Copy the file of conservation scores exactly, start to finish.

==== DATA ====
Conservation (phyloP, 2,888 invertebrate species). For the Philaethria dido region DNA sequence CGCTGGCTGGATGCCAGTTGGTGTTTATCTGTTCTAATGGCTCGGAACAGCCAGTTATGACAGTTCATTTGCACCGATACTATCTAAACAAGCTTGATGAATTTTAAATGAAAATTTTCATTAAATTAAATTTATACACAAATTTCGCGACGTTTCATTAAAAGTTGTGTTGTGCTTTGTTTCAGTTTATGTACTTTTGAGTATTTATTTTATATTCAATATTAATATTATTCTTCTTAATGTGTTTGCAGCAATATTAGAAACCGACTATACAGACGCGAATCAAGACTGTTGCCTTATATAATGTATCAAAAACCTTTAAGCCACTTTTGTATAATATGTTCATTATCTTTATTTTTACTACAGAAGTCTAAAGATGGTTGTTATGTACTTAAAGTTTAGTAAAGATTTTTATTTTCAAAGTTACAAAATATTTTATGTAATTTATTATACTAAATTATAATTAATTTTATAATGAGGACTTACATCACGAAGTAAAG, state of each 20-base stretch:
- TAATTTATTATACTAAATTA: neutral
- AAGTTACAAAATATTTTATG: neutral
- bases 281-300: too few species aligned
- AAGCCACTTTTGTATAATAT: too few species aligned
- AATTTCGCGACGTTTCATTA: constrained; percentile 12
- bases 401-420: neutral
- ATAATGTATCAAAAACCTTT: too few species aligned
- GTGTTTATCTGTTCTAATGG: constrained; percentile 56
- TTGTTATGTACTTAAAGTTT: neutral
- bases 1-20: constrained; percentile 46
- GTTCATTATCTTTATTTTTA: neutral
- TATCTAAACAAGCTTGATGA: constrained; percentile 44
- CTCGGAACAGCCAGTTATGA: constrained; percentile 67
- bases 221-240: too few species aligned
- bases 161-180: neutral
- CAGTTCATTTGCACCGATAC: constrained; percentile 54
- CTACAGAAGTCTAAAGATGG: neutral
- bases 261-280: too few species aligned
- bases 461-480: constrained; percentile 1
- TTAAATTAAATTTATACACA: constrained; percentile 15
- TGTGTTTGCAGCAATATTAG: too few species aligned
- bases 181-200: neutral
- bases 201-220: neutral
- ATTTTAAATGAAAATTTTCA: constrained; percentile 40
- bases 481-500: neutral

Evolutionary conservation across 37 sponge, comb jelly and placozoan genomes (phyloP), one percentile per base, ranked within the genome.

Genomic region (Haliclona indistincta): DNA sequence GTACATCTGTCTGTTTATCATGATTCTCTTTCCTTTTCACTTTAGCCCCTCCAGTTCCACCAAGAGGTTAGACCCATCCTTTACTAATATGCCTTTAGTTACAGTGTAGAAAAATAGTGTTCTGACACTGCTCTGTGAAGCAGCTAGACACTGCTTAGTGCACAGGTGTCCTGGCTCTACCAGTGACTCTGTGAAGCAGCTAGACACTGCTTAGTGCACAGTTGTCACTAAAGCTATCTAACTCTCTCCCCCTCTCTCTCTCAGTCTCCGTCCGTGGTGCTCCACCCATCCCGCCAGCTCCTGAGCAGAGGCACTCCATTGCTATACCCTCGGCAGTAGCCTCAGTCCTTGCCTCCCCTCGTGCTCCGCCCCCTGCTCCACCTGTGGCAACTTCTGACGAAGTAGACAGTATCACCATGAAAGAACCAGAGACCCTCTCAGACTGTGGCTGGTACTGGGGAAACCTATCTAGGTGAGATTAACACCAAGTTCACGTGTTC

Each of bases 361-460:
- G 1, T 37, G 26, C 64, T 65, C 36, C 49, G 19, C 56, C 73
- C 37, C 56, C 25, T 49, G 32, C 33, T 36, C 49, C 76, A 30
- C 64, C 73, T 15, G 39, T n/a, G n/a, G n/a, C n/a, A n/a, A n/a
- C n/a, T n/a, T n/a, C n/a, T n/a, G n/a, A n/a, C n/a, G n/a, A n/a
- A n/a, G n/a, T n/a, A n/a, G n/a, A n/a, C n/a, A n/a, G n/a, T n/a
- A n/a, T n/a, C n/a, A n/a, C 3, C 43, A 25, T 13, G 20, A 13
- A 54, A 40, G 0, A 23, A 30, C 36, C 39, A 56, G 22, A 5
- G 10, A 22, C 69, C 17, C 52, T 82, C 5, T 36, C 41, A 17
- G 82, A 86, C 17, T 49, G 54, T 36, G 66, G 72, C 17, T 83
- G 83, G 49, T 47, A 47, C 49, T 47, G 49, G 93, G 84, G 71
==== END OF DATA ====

Conservation (phyloP, 2,888 invertebrate species). For the Philaethria dido region DNA sequence CGCTGGCTGGATGCCAGTTGGTGTTTATCTGTTCTAATGGCTCGGAACAGCCAGTTATGACAGTTCATTTGCACCGATACTATCTAAACAAGCTTGATGAATTTTAAATGAAAATTTTCATTAAATTAAATTTATACACAAATTTCGCGACGTTTCATTAAAAGTTGTGTTGTGCTTTGTTTCAGTTTATGTACTTTTGAGTATTTATTTTATATTCAATATTAATATTATTCTTCTTAATGTGTTTGCAGCAATATTAGAAACCGACTATACAGACGCGAATCAAGACTGTTGCCTTATATAATGTATCAAAAACCTTTAAGCCACTTTTGTATAATATGTTCATTATCTTTATTTTTACTACAGAAGTCTAAAGATGGTTGTTATGTACTTAAAGTTTAGTAAAGATTTTTATTTTCAAAGTTACAAAATATTTTATGTAATTTATTATACTAAATTATAATTAATTTTATAATGAGGACTTACATCACGAAGTAAAG, state of each 20-base stretch:
- TAATTTATTATACTAAATTA: neutral
- AAGTTACAAAATATTTTATG: neutral
- bases 281-300: too few species aligned
- AAGCCACTTTTGTATAATAT: too few species aligned
- AATTTCGCGACGTTTCATTA: constrained; percentile 12
- bases 401-420: neutral
- ATAATGTATCAAAAACCTTT: too few species aligned
- GTGTTTATCTGTTCTAATGG: constrained; percentile 56
- TTGTTATGTACTTAAAGTTT: neutral
- bases 1-20: constrained; percentile 46
- GTTCATTATCTTTATTTTTA: neutral
- TATCTAAACAAGCTTGATGA: constrained; percentile 44
- CTCGGAACAGCCAGTTATGA: constrained; percentile 67
- bases 221-240: too few species aligned
- bases 161-180: neutral
- CAGTTCATTTGCACCGATAC: constrained; percentile 54
- CTACAGAAGTCTAAAGATGG: neutral
- bases 261-280: too few species aligned
- bases 461-480: constrained; percentile 1
- TTAAATTAAATTTATACACA: constrained; percentile 15
- TGTGTTTGCAGCAATATTAG: too few species aligned
- bases 181-200: neutral
- bases 201-220: neutral
- ATTTTAAATGAAAATTTTCA: constrained; percentile 40
- bases 481-500: neutral

Evolutionary conservation across 37 sponge, comb jelly and placozoan genomes (phyloP), one percentile per base, ranked within the genome.

Genomic region (Haliclona indistincta): DNA sequence GTACATCTGTCTGTTTATCATGATTCTCTTTCCTTTTCACTTTAGCCCCTCCAGTTCCACCAAGAGGTTAGACCCATCCTTTACTAATATGCCTTTAGTTACAGTGTAGAAAAATAGTGTTCTGACACTGCTCTGTGAAGCAGCTAGACACTGCTTAGTGCACAGGTGTCCTGGCTCTACCAGTGACTCTGTGAAGCAGCTAGACACTGCTTAGTGCACAGTTGTCACTAAAGCTATCTAACTCTCTCCCCCTCTCTCTCTCAGTCTCCGTCCGTGGTGCTCCACCCATCCCGCCAGCTCCTGAGCAGAGGCACTCCATTGCTATACCCTCGGCAGTAGCCTCAGTCCTTGCCTCCCCTCGTGCTCCGCCCCCTGCTCCACCTGTGGCAACTTCTGACGAAGTAGACAGTATCACCATGAAAGAACCAGAGACCCTCTCAGACTGTGGCTGGTACTGGGGAAACCTATCTAGGTGAGATTAACACCAAGTTCACGTGTTC

Each of bases 361-460:
- G 1, T 37, G 26, C 64, T 65, C 36, C 49, G 19, C 56, C 73
- C 37, C 56, C 25, T 49, G 32, C 33, T 36, C 49, C 76, A 30
- C 64, C 73, T 15, G 39, T n/a, G n/a, G n/a, C n/a, A n/a, A n/a
- C n/a, T n/a, T n/a, C n/a, T n/a, G n/a, A n/a, C n/a, G n/a, A n/a
- A n/a, G n/a, T n/a, A n/a, G n/a, A n/a, C n/a, A n/a, G n/a, T n/a
- A n/a, T n/a, C n/a, A n/a, C 3, C 43, A 25, T 13, G 20, A 13
- A 54, A 40, G 0, A 23, A 30, C 36, C 39, A 56, G 22, A 5
- G 10, A 22, C 69, C 17, C 52, T 82, C 5, T 36, C 41, A 17
- G 82, A 86, C 17, T 49, G 54, T 36, G 66, G 72, C 17, T 83
- G 83, G 49, T 47, A 47, C 49, T 47, G 49, G 93, G 84, G 71